Love at First Sight
The minute I saw this pattern, I knew I had to knit it. It reminded me of another Cookie A pattern, my beloved Pomatomus socks with it’s twisted stitches and flowing ridges, which was fun to knit and produced perfect fitting, beautiful socks. I was a goner for this pattern.
Pattern: Marlene by Cookie A
Yarn: Madelinetosh Sock in colorway “Wood Violet”
Notes: Like any love story, things didn’t always go smoothly. Maybe the fact that we weathered the tough patches together and are still together means this is one that will last?
One problem was the gauge – the pattern calls for sport weight sock yarn knit with a gauge of 24 stitches to 4 inches. Well, ok. But then the patterns has you cast on 68 stitches for the cuff – my standard sock with fingering weight yarn casts on 64 stitches! This seems backwards to me – shouldn’t I be casting on fewer stitches with sport weight yarn? There was some discussion on Ravelry that the twisted stitches cause the fabric to pull in a lot, but I remain puzzled.
Now, I have to admit, I have several major gauge issues – math for one thing (math of any kind mostly completely bamboozles me), understanding the basic principals of gauge (it just keeps slipping out of my grasp….) and the fact that I am the absolute loosest knitter ever, apparently. And finally, I have long skinny feet and long, skinny ankles (sadly, this trend stops with my ankles) so I need a narrow fit.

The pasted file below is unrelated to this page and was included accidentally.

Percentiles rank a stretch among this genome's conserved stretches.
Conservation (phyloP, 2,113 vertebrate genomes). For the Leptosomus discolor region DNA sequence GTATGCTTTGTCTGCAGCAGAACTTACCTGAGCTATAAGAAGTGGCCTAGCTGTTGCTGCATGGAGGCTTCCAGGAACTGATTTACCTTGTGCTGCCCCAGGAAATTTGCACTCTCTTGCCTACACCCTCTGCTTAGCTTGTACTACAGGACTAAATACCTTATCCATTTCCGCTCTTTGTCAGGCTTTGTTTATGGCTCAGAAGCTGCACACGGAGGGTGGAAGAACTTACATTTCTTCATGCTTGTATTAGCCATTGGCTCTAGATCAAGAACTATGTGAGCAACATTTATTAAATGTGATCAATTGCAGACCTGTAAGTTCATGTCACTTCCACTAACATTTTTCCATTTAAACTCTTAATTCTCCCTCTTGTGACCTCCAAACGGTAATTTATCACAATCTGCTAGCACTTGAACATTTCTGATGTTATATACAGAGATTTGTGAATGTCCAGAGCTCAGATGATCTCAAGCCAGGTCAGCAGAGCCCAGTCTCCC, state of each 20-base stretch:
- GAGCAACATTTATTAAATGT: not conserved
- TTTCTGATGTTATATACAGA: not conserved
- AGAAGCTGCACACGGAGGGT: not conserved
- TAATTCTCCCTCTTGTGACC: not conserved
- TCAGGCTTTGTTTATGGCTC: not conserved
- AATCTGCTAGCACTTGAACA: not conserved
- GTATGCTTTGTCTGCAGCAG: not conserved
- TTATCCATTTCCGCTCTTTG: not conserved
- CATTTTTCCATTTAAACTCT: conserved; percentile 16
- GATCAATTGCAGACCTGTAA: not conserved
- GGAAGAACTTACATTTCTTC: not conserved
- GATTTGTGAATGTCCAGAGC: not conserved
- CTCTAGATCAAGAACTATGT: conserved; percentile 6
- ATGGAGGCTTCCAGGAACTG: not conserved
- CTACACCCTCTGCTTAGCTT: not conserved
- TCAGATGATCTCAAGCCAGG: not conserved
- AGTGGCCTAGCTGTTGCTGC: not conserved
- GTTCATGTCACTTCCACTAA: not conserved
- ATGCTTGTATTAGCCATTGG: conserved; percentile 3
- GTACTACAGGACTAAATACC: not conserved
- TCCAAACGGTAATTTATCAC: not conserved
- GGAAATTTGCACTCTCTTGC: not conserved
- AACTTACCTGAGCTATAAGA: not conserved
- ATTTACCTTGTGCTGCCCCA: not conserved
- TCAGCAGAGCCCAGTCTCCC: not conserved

I’ve kind of cobbled together my own rules for gauge and one of them is, when knitting socks, cast on 64 stitches, give or take a couple of stitches, in fingering weight yarn. So, for Marlene, I followed the pattern as written, but used fingering weight yarn. Somehow, it worked – the socks are a nearly perfect fit.
Another problem was the stitch pattern. It took me For. ev. er. to get a handle on it. I’m not sure why – most people on Ravelry indicated that they had no problem catching on – but I struggled and counted and tinked for ages over the chart. This did not make for a good travel project and it – obviously – made progress agonizingly slow. Then, finally, as I finished the leg of the first sock, the veil lifted and Aha! – all became clear. And easier and – again, obviously – fun. And much faster.
I also wasn’t real thrilled with the way the pattern was written. This is absolutely no reflection on the designer, but rather simply a fact of life for patterns published in magazines (I’ve read that the best patterns are usually found in PDFs that you download since there are few if any space constraints) There was a single chart (two, one for the leg and one for the instep would have been better) and it was a skimpy chart at that – you had to remember to add stitches before and after the given chart, depending on what part of the pattern you were on. The written instructions were curt and sometimes slightly mysterious; some of the chart symbols were explained on a different page in the magazine and the pictured sock, which showed twisted stitches running to the tip of the toe, were written with a stockinette toe. The errata for this detail simply said “shape the toe can be worked continuation of the ribbing as shown”. A couple of hints on how to do this while decreasing would have been nice; as it is I made it up as I went along and it seems to be fine.
Despite all the trials and tribulations, I stuck with these socks (although we were “on a break” for awhile!) and I’m glad I did. I still love the look of the pattern, the way it flows into the heel and toe. The yarn is absolutely and completely divine; the color is sublime. The socks look lovely and unique and they fit well. True love is taking the bad as well as the good – must be true love.